gluten free/ snacks/ vegan

5 seed pepita butter

As you’ve probably gleaned from the title, this is not a nut butter, nor is it a single-seed butter; it’s a super seedy butter concoction. There are a total of 5 seeds in the mix, and, if you’re more daring than me, that number could definitely be amped up to include more (though I personally will be leaving the concept of poppy seed butter on the burner, at least for now…)

Pumpkin seeds make up the bulk of this butter, but you can definitely switch and swap the amounts of the other seeds to suit your fancy (think sunflower seeds are for birds? No offense taken, you can simply swap them out for more sesame or hemp seeds). For the sake of brevity in the title I adopted the Australian term for pumpkin seeds; “pepita” is also a far lovelier sounding name, don’t you think? Some of my other favorite Aussie translations include: dragon fruit –> pitaya; papaya –> paw-paw; tomaytos –> tomahtos; latte-espresso hybrid –> flat white.

And now that I’ve traversed that tangent, I’ll get back to the point: I realize that the thought of “pumpkin seed butter” may seem a little frightening. It’s green and, perhaps for that reason alone, automatically conveys strangeness. The idea of doing anything other than apathetically sprinkling the seeds on top of your bowl of morning oatmeal may sound bizarre (trust me, I’ve been there), but I’d like to convince you why you’re missing out if that’s all you think they’re good for.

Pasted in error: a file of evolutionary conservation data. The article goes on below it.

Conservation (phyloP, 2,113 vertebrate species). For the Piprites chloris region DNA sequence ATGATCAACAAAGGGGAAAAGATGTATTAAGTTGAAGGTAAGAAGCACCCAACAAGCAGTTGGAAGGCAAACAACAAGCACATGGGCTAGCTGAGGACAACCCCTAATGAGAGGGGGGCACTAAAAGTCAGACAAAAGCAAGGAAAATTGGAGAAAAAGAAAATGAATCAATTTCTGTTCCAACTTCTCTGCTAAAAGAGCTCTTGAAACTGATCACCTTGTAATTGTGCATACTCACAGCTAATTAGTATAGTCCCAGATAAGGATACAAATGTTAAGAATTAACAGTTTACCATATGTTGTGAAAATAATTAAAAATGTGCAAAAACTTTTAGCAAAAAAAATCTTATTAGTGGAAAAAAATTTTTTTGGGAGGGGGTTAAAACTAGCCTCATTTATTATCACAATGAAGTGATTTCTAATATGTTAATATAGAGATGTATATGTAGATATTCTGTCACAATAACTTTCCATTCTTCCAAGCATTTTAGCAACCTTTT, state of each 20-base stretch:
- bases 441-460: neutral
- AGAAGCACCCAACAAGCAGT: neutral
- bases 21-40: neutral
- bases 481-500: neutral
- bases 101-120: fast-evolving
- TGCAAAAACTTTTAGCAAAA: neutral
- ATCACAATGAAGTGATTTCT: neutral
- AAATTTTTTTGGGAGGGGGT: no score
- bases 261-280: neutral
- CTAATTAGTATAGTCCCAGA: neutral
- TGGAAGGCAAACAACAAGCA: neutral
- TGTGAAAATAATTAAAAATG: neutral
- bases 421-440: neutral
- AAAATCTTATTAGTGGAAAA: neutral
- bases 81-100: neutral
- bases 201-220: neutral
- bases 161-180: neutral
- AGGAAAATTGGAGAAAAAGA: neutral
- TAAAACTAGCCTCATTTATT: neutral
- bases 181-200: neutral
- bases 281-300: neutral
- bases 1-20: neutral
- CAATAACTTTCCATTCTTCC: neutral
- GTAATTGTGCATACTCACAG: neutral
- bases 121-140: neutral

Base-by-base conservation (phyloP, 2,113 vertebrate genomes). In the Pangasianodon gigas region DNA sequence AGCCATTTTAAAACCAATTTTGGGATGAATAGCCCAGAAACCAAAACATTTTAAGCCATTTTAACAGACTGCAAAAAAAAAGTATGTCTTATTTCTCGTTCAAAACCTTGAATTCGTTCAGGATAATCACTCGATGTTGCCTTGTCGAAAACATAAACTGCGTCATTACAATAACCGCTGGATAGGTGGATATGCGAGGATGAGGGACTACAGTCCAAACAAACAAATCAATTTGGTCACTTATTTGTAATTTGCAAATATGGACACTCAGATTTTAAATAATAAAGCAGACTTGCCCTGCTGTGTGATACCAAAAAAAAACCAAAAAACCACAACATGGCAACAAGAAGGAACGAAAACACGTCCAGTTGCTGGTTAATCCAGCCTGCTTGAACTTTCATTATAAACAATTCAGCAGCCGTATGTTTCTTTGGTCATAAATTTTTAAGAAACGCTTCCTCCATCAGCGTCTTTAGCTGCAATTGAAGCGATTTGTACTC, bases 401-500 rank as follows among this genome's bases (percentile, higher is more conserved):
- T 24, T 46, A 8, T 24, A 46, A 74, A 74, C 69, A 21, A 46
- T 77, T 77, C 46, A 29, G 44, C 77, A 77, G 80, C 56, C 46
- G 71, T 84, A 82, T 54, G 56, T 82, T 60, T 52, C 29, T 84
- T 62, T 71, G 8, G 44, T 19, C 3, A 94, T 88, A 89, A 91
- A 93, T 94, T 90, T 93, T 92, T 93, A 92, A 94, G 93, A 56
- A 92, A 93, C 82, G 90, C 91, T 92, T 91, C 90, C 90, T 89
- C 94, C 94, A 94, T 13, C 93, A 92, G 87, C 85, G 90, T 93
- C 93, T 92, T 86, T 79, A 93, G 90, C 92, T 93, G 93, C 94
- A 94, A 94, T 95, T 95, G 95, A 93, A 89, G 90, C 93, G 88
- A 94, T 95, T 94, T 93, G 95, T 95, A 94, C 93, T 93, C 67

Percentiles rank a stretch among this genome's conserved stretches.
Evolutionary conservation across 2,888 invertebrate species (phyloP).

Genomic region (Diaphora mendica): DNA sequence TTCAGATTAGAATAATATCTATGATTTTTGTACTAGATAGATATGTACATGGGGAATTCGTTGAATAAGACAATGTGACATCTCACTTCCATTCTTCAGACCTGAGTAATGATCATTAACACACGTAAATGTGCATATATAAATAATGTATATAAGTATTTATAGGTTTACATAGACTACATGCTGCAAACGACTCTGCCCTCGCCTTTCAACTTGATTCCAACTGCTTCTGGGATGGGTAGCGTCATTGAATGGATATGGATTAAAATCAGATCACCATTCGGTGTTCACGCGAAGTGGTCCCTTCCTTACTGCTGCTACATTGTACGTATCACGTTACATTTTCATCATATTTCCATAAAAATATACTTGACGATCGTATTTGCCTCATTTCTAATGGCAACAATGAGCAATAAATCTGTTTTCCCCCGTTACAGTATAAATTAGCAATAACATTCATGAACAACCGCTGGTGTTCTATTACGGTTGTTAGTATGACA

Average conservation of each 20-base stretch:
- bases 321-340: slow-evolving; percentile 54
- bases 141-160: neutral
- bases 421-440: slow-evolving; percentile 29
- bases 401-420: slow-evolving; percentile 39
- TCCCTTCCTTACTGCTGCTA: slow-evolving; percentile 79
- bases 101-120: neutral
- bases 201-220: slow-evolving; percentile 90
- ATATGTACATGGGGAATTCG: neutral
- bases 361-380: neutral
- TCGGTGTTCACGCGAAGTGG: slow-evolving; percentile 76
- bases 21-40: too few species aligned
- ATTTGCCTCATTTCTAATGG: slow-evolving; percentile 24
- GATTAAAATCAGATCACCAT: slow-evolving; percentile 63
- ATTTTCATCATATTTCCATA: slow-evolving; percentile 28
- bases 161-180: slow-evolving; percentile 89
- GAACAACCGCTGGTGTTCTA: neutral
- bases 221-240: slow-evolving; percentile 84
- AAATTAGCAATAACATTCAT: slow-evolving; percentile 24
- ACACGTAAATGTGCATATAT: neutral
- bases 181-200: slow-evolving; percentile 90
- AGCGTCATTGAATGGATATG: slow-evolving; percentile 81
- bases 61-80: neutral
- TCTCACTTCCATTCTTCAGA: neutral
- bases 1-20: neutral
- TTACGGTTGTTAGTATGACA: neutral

To start: why seed butter? And why these seeds, in particular? Well, the odd truth is that I was beginning to feel a little strange about the inordinate amounts of almond butter I was consuming; almonds are a delicious, nutritious, all around amazing nut, but they also require a disproportionate amount of water to grow compared to other nuts and seeds. Also, my daily heaping-spoonfuls-of-almond-butter habit was beginning to wear down on it’s rightful novelty (which is never a good thing when a product is pricey, both in terms of $ and resources). I tried, and failed, to hop on the tahini-over-oatmeal bandwagon, but I’m not going to lie to you and say it’s a viable nut-butter replacement (but, as you’re probably thinking, why listen to me anyway? Tahini over oatmeal may in fact be your jam). Before re-resorting to my childhood obsession with peanut butter, I realized, in a moment of underwhelming epiphany, how much I like pumpkin seeds, how much I like butter, and how well those two things theoretically go together.

Suffice to say the transition to a seedier life has been smooth; this seed butter ticks all the boxes (creamy, tight-budget-friendly, healthy, not-gross). Having said that, however, there may be one caveat; it’s no new fact that the taste of “sweet” has to pervade nearly everything we Americans eat, but this seed butter will not deliver on that desire (unless, of course, you add a few pinches of sugar to the mix).

The lack of naturally occurring sugars in these seeds (at least compared to almonds/cashews, which are very sweet relatively speaking), may come as a surprise, especially if you’re used to sweetened nut butter. Nonetheless, as murky colored as this butter may be, the resulting flavor is faaar from lake-water. In fact, it’s rich and delicious, and I wholeheartedly recommend it to anyone looking for a healthy change to their daily breakfast/snack/margarine-on-toast routine. I hope you enjoy this somewhat wacky concoction as much as I do; and let’s say goodbye to palm-oil-laden store-bought butters forever (or at least until we’re in a pinch and really need some).


3 cups raw shelled pumpkin (pepita) seeds
1 cup raw shelled sunflower seeds
1/2 cup flax seeds
1/3 cup sesame seeds
3 tbsps chia seeds (or hemp seeds!)